The subscriber terminal starts to listen to the CCH, on which the network part announces to which RID transmission units are transmitted on each TCH. The network part may also transmit on the FO, on which it announces which transmission units will be transmitted on which TCH. The subscriber terminal also listens to the order allocation channel (FOS=Forward Order Scheduler), on which the network part announces on which FO a subscriber terminal related to a certain RID is allowed to transmit an order. It is not compulsory to use the FOS, in which case the subscriber terminal knows on which FO and when it should transmit an order.

On the FO the subscriber terminal communicates the L1-PDU-IDs the network part should transmit on the TCHs it has allocated. The network part also concludes from the information given on the FO or another channel which transmission units will no longer be ordered, and thus it can remove these units from its transmission buffer. The subscriber terminal knows which transmission units it will no longer order, and thus it can control its reception buffer.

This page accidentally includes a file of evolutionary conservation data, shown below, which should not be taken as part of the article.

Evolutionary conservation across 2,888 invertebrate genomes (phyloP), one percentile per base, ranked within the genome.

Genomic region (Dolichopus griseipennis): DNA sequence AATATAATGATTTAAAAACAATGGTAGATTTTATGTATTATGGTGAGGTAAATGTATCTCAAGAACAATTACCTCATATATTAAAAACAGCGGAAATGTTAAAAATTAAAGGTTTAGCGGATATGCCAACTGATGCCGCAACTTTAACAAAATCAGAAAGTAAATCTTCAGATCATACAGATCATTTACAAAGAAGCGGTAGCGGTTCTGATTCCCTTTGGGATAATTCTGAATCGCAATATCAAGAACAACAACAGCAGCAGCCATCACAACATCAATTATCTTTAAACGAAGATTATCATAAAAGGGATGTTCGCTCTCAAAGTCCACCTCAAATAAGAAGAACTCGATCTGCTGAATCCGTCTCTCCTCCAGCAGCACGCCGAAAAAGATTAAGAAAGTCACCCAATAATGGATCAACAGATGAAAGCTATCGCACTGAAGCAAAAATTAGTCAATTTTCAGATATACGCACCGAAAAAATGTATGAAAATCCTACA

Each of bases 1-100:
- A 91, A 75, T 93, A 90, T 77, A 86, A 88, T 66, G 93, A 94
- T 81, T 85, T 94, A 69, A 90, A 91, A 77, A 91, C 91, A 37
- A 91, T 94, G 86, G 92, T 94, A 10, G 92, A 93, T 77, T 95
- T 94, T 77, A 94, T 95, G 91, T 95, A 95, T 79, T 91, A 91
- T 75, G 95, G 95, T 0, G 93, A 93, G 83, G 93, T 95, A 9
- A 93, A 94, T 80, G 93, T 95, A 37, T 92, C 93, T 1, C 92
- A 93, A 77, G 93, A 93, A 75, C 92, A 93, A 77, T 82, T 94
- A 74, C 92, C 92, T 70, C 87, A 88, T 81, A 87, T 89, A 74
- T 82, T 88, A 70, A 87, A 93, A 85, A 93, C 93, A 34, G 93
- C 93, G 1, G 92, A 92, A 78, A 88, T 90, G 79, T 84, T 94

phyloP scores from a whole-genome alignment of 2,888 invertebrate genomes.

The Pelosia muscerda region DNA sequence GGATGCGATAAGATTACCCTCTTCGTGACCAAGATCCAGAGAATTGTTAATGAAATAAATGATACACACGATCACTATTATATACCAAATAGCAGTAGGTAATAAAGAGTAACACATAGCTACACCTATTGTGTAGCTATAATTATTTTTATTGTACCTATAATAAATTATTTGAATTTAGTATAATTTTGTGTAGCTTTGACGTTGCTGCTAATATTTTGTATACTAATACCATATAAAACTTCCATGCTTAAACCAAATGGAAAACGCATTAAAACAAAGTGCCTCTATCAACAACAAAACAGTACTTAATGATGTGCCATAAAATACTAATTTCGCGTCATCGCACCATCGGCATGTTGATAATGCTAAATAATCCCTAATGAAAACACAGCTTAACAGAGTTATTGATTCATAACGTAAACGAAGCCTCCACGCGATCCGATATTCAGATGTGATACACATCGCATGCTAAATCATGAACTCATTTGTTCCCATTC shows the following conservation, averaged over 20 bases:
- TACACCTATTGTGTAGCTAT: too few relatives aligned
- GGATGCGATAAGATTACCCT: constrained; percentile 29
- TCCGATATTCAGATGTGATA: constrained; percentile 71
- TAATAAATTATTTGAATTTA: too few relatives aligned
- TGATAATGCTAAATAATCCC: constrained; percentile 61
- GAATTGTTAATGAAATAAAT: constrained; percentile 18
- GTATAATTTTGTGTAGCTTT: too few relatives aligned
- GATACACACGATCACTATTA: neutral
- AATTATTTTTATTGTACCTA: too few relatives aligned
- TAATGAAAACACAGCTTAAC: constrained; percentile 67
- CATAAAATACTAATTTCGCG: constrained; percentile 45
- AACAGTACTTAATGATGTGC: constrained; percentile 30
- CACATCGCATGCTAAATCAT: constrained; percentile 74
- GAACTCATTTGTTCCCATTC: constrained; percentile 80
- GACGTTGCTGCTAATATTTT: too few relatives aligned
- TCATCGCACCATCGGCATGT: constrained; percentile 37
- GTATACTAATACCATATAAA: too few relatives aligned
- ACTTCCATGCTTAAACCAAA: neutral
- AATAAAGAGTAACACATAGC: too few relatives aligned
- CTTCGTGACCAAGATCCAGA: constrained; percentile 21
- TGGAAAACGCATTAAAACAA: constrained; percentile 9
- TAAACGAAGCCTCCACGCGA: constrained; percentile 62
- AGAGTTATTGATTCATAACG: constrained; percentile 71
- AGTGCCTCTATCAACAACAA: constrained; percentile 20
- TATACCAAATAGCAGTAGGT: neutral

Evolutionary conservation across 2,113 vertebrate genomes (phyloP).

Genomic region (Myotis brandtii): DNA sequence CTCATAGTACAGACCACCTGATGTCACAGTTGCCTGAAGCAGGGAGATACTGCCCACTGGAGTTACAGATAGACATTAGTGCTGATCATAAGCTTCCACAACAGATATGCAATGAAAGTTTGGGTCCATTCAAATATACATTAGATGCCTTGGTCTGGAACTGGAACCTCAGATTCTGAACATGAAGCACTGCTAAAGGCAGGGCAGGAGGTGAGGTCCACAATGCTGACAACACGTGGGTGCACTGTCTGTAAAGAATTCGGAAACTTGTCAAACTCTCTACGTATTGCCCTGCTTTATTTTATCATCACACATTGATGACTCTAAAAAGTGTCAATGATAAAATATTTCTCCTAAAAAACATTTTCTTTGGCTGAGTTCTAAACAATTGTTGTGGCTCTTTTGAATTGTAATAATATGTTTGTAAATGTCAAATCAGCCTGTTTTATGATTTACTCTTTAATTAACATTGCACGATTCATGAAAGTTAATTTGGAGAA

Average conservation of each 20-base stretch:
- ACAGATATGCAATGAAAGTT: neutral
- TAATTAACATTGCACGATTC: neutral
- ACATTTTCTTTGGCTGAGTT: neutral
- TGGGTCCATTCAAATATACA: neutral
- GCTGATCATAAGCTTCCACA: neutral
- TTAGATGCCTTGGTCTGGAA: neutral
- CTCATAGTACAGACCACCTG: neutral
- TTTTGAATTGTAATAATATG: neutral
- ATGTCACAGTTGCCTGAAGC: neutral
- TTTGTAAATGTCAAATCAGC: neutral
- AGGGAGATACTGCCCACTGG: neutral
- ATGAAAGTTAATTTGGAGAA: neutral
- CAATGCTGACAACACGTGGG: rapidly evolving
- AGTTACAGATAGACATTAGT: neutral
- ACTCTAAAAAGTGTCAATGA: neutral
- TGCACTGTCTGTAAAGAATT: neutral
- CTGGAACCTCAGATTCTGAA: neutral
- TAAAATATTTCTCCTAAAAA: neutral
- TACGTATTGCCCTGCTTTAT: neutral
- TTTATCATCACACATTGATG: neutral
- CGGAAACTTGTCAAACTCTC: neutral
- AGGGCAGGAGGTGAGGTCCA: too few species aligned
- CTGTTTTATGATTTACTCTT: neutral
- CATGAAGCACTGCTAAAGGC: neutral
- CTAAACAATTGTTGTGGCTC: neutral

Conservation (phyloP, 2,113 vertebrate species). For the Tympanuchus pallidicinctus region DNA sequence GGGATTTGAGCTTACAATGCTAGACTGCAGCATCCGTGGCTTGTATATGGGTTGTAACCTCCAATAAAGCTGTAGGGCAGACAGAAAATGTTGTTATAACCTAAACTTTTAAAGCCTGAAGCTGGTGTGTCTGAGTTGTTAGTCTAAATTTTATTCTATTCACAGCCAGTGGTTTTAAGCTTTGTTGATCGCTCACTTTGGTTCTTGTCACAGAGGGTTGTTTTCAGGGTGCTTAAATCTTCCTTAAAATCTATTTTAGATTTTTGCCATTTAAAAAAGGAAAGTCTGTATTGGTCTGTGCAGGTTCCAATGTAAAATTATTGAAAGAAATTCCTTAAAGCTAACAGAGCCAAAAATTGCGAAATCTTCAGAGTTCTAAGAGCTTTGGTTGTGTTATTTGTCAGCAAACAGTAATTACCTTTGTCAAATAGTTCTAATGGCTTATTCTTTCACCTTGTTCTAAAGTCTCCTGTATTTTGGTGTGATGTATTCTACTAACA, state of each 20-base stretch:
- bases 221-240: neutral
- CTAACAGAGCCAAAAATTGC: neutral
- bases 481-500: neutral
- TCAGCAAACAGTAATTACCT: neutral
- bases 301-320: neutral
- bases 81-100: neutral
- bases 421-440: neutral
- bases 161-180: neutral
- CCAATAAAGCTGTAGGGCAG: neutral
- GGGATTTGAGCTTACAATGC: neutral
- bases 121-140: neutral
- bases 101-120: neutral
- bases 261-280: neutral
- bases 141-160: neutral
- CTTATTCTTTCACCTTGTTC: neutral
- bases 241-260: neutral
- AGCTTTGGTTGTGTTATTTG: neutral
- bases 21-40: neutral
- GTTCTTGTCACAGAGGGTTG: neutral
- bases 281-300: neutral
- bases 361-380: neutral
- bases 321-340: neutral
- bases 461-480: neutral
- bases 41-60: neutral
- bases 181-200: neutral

As regards protocol processing, the data transmission described in FIG. 3B is performed e.g. in the manner described in FIG. 3C. It is assumed that the transmitter is the subscriber terminal and the receiver is the network part. Thus the case of the uplink transmission path also applies to this case. The subscriber terminal requests 350 capacity for transmitting the transmission units 310, 312, 314, 316. Having received the request the network part allocates 352 a RID having a value of 1001 to the subscriber terminal. The network part communicates 354 on the CCH that a RID having a value of 1001 may transmit on a TCH having a value of 25. The subscriber terminal also listens to the FO on which the network part communicates 356 that the subscriber terminal should transmit the transmission units the L1-PDU-IDs of which are 310, 312, 314, 316 on the TCH having a value of 25. Next the subscriber terminal sends 358, 360, 362, 364 the requested transmission units 310, 312, 314 and 316 on the TCH having a value of 25. Then the network part communicates 366 on the FO that it requires retransmissions of transmission units 312 and 314 on the TCH having a value of 25. The subscriber terminal transmits 368, 370 the requested transmission units. Finally the network part requests 372 again retransmission of transmission unit 312 on the FO, and the subscriber terminal performs 374 this. Thus the transmission has been completed and the reserved transmission capacity can be released.